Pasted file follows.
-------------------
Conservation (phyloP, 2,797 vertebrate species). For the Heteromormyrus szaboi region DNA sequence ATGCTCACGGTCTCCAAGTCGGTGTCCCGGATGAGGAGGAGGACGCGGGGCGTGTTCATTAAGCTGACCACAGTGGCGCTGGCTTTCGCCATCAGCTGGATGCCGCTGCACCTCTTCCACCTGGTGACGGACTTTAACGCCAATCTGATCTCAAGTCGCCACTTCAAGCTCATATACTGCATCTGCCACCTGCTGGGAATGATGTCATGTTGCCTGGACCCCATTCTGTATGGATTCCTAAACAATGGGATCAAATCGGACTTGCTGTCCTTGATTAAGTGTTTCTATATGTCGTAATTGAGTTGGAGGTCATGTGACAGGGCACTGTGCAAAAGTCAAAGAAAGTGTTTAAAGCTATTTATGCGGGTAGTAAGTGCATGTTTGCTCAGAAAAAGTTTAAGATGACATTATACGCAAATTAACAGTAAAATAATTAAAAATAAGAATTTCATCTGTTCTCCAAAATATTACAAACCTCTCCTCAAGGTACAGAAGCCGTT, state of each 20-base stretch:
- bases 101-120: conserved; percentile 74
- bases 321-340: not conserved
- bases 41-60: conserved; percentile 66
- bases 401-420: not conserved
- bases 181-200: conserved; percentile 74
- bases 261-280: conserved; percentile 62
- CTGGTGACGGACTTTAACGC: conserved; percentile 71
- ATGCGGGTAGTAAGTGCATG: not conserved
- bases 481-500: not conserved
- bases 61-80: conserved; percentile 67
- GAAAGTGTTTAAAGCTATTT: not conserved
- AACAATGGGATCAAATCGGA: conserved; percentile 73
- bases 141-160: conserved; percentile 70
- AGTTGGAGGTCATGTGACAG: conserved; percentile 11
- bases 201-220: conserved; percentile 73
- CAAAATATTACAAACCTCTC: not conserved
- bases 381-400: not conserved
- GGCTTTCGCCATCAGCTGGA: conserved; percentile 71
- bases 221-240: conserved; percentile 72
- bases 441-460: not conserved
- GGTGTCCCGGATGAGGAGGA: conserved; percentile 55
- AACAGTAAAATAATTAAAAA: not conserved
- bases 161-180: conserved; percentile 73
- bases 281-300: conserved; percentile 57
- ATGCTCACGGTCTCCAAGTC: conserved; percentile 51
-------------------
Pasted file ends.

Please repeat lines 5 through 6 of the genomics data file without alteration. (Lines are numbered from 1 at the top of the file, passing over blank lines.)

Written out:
- bases 401-420: not conserved
- bases 181-200: conserved; percentile 74